Scan crowds for potential threat items in places like metro and train stations without security officials coming into direct contact with the public and while maintaining individual privacy?
The Department of Homeland Security’s (DHS) Science and Technology Directorate (S&T) is seeking to address this challenge by developing a millimeter wave imager that will screen for potential threat items unobtrusively as people pass by, without slowing them down.
In partnership with researchers at the Massachusetts Institute of Technology Lincoln Laboratory, the Directorate reached a significant milestone in this pursuit in October, 2017.
A prototype of the millimeter wave imager underwent a three-day developmental test and evaluation at the Massachusetts Bay Transit Authority’s (MBTA) emergency training center in Boston, Massachusetts. The facility served as an excellent testing venue by providing a realistic electromagnetic environment to gauge how the system will function in an operational metro station.
“Successful testing in a representative environment was a key milestone for the effort,” said Dr. William Moulder, the program lead at Lincoln Laboratory.
Responsible for this endeavor is a program from S&T’s Explosives Division called Surface Transportation Explosive Threat Detection (STETD). Among its holistic, curb to platform approach, the program aims to develop techniques that will automatically highlight possible threat items and then cue security staff.
The millimeter wave technology consists of a set of antennas installed on flat panels. The antennas send out and receive low-power radio signals that can penetrate clothing and backpacks but will reflect off of certain items. Screening commuters from a distance, the technology produces high resolution images in real time, without negatively impacting the speed of travel, and will alarm operators if someone is concealing potential threat items.
Privacy will be maintained through automated anomaly detection; no image of an individual is displayed for review by security personnel.
During the three-day test and evaluation, technology developers from Lincoln Laboratory documented the prototype’s ability to detect various simulated threat items at different distances on the rail platform while people were moving within the radar field of view.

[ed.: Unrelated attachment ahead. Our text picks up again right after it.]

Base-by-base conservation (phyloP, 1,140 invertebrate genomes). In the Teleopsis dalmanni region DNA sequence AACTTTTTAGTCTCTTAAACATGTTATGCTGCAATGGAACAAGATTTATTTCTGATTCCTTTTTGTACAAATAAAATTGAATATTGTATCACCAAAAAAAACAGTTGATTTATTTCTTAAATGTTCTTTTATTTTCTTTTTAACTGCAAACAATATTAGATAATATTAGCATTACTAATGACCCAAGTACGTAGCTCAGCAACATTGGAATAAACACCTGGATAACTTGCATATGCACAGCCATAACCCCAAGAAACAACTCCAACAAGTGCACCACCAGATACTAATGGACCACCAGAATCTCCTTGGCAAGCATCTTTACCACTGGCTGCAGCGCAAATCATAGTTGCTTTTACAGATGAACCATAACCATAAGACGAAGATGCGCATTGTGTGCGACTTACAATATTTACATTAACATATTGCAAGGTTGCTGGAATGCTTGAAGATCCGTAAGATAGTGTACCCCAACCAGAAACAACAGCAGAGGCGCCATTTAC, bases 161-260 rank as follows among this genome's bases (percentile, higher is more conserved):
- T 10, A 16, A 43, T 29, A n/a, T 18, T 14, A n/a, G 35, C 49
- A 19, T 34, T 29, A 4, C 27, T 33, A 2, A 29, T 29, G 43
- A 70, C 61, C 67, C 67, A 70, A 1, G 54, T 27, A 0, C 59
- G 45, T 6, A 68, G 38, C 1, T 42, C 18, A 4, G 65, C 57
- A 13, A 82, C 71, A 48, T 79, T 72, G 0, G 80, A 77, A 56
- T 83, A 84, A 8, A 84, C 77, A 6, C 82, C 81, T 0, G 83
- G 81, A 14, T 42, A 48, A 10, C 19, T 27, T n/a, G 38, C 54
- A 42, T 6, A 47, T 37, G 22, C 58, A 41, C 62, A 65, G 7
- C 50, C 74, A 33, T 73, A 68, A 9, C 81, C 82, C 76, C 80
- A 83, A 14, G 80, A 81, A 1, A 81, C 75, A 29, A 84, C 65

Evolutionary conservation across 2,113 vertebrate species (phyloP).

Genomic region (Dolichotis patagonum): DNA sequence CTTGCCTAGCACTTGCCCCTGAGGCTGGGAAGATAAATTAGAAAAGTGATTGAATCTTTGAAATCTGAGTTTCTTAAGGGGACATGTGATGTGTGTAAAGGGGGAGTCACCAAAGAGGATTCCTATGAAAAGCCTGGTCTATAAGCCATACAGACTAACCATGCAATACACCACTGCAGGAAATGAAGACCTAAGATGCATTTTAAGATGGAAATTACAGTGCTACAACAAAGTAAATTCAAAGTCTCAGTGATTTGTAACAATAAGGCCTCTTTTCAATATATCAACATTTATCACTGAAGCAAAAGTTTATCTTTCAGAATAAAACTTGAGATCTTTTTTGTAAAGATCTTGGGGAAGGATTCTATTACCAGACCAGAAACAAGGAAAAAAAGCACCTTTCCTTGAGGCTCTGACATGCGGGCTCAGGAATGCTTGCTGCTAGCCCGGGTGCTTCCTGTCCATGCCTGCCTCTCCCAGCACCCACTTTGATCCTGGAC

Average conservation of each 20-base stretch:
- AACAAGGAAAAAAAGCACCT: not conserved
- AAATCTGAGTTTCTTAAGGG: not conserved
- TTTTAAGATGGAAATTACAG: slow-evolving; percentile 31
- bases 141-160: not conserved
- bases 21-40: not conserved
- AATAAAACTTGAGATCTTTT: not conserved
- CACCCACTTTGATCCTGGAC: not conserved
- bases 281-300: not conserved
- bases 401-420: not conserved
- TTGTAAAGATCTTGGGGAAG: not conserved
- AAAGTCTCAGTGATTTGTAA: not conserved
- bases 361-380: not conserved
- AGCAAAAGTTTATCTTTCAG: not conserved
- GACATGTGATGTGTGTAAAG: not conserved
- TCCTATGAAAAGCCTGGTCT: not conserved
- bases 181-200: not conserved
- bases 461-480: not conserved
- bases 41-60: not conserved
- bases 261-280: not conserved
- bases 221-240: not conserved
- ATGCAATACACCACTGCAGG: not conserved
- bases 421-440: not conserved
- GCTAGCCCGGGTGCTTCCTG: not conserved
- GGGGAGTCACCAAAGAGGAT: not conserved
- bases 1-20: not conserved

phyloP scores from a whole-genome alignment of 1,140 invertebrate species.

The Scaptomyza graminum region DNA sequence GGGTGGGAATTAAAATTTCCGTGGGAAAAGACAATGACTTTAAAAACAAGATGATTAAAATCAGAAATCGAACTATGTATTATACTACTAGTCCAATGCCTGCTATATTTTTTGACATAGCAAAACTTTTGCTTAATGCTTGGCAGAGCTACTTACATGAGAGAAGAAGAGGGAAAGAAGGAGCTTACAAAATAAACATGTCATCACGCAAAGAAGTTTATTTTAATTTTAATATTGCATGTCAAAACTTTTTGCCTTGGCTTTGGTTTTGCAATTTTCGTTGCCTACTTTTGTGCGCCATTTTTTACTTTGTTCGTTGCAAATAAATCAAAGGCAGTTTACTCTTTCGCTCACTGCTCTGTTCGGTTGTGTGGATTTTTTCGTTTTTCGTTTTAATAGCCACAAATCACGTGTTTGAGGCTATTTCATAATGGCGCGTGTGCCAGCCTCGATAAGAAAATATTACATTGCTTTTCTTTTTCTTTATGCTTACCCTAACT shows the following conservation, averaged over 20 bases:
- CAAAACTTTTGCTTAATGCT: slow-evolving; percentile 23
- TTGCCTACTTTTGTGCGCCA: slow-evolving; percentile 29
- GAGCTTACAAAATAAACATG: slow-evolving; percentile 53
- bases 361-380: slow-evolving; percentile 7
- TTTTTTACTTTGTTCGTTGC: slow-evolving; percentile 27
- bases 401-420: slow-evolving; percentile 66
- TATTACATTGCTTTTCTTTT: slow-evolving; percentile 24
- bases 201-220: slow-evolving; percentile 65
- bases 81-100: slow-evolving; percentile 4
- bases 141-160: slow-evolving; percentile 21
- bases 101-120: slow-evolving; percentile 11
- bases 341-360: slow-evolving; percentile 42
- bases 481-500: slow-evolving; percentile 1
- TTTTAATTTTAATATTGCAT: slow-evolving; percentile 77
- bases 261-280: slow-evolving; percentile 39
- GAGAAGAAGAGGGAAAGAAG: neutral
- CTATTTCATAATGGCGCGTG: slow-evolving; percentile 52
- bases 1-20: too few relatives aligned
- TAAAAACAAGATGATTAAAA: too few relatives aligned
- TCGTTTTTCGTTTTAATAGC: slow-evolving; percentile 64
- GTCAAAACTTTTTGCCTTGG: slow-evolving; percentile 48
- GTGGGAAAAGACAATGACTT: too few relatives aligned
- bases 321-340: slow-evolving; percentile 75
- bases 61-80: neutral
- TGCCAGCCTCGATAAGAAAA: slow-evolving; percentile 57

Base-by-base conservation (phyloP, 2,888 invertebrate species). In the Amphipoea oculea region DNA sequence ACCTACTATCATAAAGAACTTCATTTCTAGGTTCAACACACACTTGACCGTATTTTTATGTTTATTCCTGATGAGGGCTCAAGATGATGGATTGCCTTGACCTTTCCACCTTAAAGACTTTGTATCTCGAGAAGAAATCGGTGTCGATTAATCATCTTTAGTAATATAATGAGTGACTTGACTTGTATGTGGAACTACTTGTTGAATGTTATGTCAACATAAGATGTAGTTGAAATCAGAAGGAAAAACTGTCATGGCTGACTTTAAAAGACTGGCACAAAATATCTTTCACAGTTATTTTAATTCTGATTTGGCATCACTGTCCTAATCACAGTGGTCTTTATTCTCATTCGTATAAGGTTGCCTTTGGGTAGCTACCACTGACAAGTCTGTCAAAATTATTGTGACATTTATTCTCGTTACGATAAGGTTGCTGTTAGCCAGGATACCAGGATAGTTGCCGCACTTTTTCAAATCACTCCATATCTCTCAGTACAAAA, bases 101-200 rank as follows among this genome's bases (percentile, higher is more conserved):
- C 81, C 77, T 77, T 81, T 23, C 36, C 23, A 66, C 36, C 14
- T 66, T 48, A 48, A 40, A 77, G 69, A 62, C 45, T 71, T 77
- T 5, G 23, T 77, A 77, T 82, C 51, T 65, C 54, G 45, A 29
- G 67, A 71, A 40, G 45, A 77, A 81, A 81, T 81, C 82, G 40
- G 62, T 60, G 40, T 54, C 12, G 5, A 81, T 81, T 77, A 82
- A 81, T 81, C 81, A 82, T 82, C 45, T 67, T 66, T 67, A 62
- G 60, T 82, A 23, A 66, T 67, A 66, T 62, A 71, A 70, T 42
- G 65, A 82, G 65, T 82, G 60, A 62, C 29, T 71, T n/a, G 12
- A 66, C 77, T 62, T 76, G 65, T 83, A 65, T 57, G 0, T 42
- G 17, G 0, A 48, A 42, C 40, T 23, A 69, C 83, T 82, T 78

“The goal is to make millimeter wave technology as seamless as possible,” said Don Roberts, S&T Program Manager in the Explosive Division of Homeland Security Advanced Research Projects Agency.
The flat panel design of the millimeter wave imager can be configured into various sizes to facilitate integration not just in walls and ceilings, but also in columns, and even into fare gates and entryways. Being concealed behind signs and advertisements will allow them to be hidden in plain sight.
“The design can be scaled for large and small implementations depending on the particular case,” said Moulder.
Moulder’s team is currently developing image exploitation techniques. “We are developing new techniques and algorithms to try to make sense of, or to turn a microwave image into actionable intelligence or information that security staff can use,” said Moulder. “With this prototype, we are hoping to provide DHS with a clear assessment of what role this technology can play.”
Following the test at the MBTA training facility, S&T will review that data to further improve and refine the millimeter wave system. In the next phase, the millimeter wave prototype will be integrated with other technologies for layered testing.
The technologies S&T’s STETD program is developing will be applicable to stadiums and other large crowd environments.
“We want to take advantage of the video information that facilities use on a daily basis and seamlessly dovetail the millimeter wave sensors with the video systems,” said Roberts.